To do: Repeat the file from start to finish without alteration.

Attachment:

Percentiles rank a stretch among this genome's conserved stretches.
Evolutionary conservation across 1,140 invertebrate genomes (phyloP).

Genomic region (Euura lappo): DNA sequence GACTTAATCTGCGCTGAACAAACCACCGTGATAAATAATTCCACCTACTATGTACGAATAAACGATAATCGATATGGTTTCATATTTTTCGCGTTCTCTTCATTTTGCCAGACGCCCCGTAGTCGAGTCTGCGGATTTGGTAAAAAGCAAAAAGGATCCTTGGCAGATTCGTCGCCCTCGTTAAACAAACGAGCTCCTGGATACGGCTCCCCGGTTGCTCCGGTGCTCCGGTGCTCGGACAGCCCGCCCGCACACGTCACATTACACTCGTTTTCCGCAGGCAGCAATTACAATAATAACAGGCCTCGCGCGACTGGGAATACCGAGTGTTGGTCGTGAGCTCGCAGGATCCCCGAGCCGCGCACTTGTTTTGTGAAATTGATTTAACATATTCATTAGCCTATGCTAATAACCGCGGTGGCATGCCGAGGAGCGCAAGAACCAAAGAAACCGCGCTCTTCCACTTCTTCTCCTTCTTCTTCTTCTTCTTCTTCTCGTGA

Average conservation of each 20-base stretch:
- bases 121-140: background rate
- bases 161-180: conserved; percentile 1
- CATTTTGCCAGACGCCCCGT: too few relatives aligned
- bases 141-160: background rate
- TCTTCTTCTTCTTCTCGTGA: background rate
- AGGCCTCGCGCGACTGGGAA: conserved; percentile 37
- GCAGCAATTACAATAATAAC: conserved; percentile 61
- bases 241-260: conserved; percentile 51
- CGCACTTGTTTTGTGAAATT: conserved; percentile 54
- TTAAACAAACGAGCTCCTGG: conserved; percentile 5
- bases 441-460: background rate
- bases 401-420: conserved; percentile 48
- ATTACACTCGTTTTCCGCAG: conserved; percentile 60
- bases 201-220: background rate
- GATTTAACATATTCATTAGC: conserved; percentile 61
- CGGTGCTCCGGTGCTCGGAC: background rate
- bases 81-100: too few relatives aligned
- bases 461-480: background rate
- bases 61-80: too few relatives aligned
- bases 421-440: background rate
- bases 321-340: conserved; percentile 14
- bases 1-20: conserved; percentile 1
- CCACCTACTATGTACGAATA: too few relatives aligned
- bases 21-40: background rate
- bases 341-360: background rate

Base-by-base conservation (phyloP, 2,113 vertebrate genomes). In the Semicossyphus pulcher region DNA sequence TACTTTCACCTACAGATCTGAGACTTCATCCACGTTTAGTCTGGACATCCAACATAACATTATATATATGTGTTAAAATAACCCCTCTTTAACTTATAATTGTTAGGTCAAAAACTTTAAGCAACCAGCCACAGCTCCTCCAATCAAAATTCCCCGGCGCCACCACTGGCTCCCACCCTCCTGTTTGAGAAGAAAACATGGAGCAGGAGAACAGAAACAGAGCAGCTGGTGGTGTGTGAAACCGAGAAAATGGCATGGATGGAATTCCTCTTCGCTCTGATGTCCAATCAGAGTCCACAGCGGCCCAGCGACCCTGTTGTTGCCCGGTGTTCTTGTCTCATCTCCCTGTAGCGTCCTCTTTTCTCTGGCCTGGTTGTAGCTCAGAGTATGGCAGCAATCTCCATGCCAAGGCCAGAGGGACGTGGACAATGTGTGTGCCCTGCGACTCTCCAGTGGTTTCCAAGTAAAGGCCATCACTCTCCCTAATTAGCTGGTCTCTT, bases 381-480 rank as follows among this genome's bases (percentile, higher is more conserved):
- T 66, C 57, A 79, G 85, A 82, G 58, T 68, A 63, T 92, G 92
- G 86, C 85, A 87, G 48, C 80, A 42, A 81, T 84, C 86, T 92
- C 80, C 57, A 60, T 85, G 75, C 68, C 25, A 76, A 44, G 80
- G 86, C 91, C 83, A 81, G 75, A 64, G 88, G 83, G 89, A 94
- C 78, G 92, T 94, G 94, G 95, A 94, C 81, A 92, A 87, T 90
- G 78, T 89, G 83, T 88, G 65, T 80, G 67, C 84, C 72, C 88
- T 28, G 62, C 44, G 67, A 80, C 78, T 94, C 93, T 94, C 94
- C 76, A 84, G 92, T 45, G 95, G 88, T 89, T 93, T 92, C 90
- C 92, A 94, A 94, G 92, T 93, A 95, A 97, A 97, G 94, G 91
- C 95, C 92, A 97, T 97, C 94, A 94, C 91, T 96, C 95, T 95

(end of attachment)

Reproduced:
Percentiles rank a stretch among this genome's conserved stretches.
Evolutionary conservation across 1,140 invertebrate genomes (phyloP).

Genomic region (Euura lappo): DNA sequence GACTTAATCTGCGCTGAACAAACCACCGTGATAAATAATTCCACCTACTATGTACGAATAAACGATAATCGATATGGTTTCATATTTTTCGCGTTCTCTTCATTTTGCCAGACGCCCCGTAGTCGAGTCTGCGGATTTGGTAAAAAGCAAAAAGGATCCTTGGCAGATTCGTCGCCCTCGTTAAACAAACGAGCTCCTGGATACGGCTCCCCGGTTGCTCCGGTGCTCCGGTGCTCGGACAGCCCGCCCGCACACGTCACATTACACTCGTTTTCCGCAGGCAGCAATTACAATAATAACAGGCCTCGCGCGACTGGGAATACCGAGTGTTGGTCGTGAGCTCGCAGGATCCCCGAGCCGCGCACTTGTTTTGTGAAATTGATTTAACATATTCATTAGCCTATGCTAATAACCGCGGTGGCATGCCGAGGAGCGCAAGAACCAAAGAAACCGCGCTCTTCCACTTCTTCTCCTTCTTCTTCTTCTTCTTCTTCTCGTGA

Average conservation of each 20-base stretch:
- bases 121-140: background rate
- bases 161-180: conserved; percentile 1
- CATTTTGCCAGACGCCCCGT: too few relatives aligned
- bases 141-160: background rate
- TCTTCTTCTTCTTCTCGTGA: background rate
- AGGCCTCGCGCGACTGGGAA: conserved; percentile 37
- GCAGCAATTACAATAATAAC: conserved; percentile 61
- bases 241-260: conserved; percentile 51
- CGCACTTGTTTTGTGAAATT: conserved; percentile 54
- TTAAACAAACGAGCTCCTGG: conserved; percentile 5
- bases 441-460: background rate
- bases 401-420: conserved; percentile 48
- ATTACACTCGTTTTCCGCAG: conserved; percentile 60
- bases 201-220: background rate
- GATTTAACATATTCATTAGC: conserved; percentile 61
- CGGTGCTCCGGTGCTCGGAC: background rate
- bases 81-100: too few relatives aligned
- bases 461-480: background rate
- bases 61-80: too few relatives aligned
- bases 421-440: background rate
- bases 321-340: conserved; percentile 14
- bases 1-20: conserved; percentile 1
- CCACCTACTATGTACGAATA: too few relatives aligned
- bases 21-40: background rate
- bases 341-360: background rate

Base-by-base conservation (phyloP, 2,113 vertebrate genomes). In the Semicossyphus pulcher region DNA sequence TACTTTCACCTACAGATCTGAGACTTCATCCACGTTTAGTCTGGACATCCAACATAACATTATATATATGTGTTAAAATAACCCCTCTTTAACTTATAATTGTTAGGTCAAAAACTTTAAGCAACCAGCCACAGCTCCTCCAATCAAAATTCCCCGGCGCCACCACTGGCTCCCACCCTCCTGTTTGAGAAGAAAACATGGAGCAGGAGAACAGAAACAGAGCAGCTGGTGGTGTGTGAAACCGAGAAAATGGCATGGATGGAATTCCTCTTCGCTCTGATGTCCAATCAGAGTCCACAGCGGCCCAGCGACCCTGTTGTTGCCCGGTGTTCTTGTCTCATCTCCCTGTAGCGTCCTCTTTTCTCTGGCCTGGTTGTAGCTCAGAGTATGGCAGCAATCTCCATGCCAAGGCCAGAGGGACGTGGACAATGTGTGTGCCCTGCGACTCTCCAGTGGTTTCCAAGTAAAGGCCATCACTCTCCCTAATTAGCTGGTCTCTT, bases 381-480 rank as follows among this genome's bases (percentile, higher is more conserved):
- T 66, C 57, A 79, G 85, A 82, G 58, T 68, A 63, T 92, G 92
- G 86, C 85, A 87, G 48, C 80, A 42, A 81, T 84, C 86, T 92
- C 80, C 57, A 60, T 85, G 75, C 68, C 25, A 76, A 44, G 80
- G 86, C 91, C 83, A 81, G 75, A 64, G 88, G 83, G 89, A 94
- C 78, G 92, T 94, G 94, G 95, A 94, C 81, A 92, A 87, T 90
- G 78, T 89, G 83, T 88, G 65, T 80, G 67, C 84, C 72, C 88
- T 28, G 62, C 44, G 67, A 80, C 78, T 94, C 93, T 94, C 94
- C 76, A 84, G 92, T 45, G 95, G 88, T 89, T 93, T 92, C 90
- C 92, A 94, A 94, G 92, T 93, A 95, A 97, A 97, G 94, G 91
- C 95, C 92, A 97, T 97, C 94, A 94, C 91, T 96, C 95, T 95